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Climate Change Concerns and Information Spillovers from Socially-connected Friends
IWH Discussion Papers,
This paper studies the role of social connections in shaping individuals’ concerns about climate change. I combine granular climate data, region-level social network data and survey responses for 24 European countries in order to document large information spillovers. Individuals become more concerned about climate change when their geographically distant friends living in sociallyconnected regions have experienced large increases in temperatures since 1990. Exploring the heterogeneity of the spillover effects, I uncover that the learning via social networks plays a central role. Further, results illustrate the important role of social values and economic preferences for understanding how information spillovers affect individual concerns.
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Plant-based Bioeconomy in Central Germany – A Mapping of Actors, Industries and Places
Technology Analysis and Strategic Management,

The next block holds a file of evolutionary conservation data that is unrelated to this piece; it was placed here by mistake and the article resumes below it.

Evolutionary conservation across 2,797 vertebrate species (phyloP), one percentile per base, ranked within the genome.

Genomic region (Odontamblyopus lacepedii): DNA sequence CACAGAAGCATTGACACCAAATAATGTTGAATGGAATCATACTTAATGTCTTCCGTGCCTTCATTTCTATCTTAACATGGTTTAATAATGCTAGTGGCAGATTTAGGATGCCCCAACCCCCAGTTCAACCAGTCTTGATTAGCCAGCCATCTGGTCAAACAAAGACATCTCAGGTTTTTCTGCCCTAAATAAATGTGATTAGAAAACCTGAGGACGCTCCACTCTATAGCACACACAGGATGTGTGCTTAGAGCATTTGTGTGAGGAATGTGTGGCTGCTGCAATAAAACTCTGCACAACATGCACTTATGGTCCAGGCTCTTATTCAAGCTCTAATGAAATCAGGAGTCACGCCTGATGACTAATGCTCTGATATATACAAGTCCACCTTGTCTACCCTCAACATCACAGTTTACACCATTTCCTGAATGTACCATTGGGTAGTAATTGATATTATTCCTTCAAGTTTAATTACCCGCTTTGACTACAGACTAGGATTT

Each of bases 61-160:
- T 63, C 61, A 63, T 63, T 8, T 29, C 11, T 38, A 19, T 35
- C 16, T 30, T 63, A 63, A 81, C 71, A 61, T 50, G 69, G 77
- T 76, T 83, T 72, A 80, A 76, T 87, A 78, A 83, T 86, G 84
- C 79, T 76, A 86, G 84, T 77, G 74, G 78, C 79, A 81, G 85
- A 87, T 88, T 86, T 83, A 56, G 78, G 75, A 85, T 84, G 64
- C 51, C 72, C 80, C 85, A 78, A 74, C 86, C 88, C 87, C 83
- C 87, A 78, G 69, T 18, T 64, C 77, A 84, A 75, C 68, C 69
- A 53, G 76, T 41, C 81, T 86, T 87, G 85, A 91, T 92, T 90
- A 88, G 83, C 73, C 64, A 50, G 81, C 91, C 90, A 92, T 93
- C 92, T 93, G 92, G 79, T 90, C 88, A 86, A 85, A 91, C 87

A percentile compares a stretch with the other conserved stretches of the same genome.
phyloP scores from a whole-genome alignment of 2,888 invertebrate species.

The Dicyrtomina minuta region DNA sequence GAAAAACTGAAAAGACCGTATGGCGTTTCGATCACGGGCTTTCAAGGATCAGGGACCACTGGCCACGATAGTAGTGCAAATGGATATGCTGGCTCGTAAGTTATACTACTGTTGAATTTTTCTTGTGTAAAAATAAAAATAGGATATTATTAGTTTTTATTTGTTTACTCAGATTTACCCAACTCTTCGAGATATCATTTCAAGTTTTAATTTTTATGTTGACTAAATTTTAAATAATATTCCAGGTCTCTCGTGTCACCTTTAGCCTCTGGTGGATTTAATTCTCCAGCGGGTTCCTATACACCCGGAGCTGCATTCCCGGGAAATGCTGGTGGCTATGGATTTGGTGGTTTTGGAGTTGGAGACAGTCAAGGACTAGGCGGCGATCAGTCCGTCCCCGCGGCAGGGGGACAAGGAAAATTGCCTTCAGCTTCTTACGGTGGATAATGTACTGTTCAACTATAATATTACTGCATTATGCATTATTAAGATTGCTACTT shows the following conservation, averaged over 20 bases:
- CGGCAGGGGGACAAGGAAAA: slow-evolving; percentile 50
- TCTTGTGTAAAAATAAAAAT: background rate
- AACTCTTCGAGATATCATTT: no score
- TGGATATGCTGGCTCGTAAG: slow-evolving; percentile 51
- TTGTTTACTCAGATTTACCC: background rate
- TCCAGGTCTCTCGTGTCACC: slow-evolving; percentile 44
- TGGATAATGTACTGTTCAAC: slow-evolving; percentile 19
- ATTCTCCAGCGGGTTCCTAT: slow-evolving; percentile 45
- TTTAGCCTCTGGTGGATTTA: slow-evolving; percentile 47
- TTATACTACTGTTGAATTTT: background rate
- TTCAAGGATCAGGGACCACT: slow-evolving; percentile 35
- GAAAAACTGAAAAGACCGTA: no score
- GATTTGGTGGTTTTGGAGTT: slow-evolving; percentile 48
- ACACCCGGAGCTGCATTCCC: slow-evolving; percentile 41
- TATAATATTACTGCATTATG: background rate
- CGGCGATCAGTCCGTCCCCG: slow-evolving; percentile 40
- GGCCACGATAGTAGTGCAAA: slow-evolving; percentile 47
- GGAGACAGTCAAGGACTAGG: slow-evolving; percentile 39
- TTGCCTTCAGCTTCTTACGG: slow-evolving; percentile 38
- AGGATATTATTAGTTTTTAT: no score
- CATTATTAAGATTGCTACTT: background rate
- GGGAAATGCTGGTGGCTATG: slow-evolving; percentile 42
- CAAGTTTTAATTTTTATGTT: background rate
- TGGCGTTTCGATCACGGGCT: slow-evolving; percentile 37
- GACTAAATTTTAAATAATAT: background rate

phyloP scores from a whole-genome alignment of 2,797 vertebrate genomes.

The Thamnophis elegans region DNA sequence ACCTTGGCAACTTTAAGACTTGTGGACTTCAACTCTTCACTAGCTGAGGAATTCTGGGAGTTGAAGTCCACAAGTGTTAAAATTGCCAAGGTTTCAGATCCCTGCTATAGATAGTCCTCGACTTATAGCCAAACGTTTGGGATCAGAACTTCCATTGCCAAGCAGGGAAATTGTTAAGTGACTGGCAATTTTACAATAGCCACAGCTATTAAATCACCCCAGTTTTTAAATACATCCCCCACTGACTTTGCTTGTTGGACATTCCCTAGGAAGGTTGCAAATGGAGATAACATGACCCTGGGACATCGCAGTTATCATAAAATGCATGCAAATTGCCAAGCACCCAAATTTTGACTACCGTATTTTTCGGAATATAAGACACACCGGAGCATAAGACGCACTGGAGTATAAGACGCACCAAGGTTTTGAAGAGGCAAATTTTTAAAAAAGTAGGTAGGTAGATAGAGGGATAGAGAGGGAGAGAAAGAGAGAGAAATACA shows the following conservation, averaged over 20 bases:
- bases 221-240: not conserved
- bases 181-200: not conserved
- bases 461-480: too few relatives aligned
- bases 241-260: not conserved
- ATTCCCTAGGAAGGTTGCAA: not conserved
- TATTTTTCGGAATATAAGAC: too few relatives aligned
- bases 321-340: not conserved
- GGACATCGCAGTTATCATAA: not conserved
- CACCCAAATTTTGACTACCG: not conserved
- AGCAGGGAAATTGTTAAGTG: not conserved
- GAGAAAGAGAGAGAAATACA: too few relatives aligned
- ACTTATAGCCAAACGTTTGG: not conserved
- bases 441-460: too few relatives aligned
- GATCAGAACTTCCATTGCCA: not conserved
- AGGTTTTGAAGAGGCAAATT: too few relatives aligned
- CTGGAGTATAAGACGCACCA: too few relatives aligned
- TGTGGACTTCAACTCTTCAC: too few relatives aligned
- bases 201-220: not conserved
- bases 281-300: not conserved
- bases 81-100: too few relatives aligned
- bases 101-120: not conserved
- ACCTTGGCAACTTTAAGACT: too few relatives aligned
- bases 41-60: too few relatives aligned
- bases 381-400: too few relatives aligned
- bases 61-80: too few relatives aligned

The bioeconomy links industrial and agricultural research and production and is expected to provide growth, particularly in rural areas. However, it is still unclear which companies, research institutes and universities make up the bioeconomy. This makes it difficult to evaluate the policy measures that support the bioeconomy. The aim of this article is to provide an inventory of relevant actors in the three Central German states of Saxony, Saxony-Anhalt and Thuringia. First we take an in-depth look at the different sectors, outline the industries involved, note the location and age of the enterprises and examine the distribution of important European industrial activity classification (NACE) codes. Our results underline the fact that established industry classifications are insufficient in identifying the plant-based bioeconomy population. We also question the overly optimistic statements regarding growth potentials in rural areas and employment potentials in general.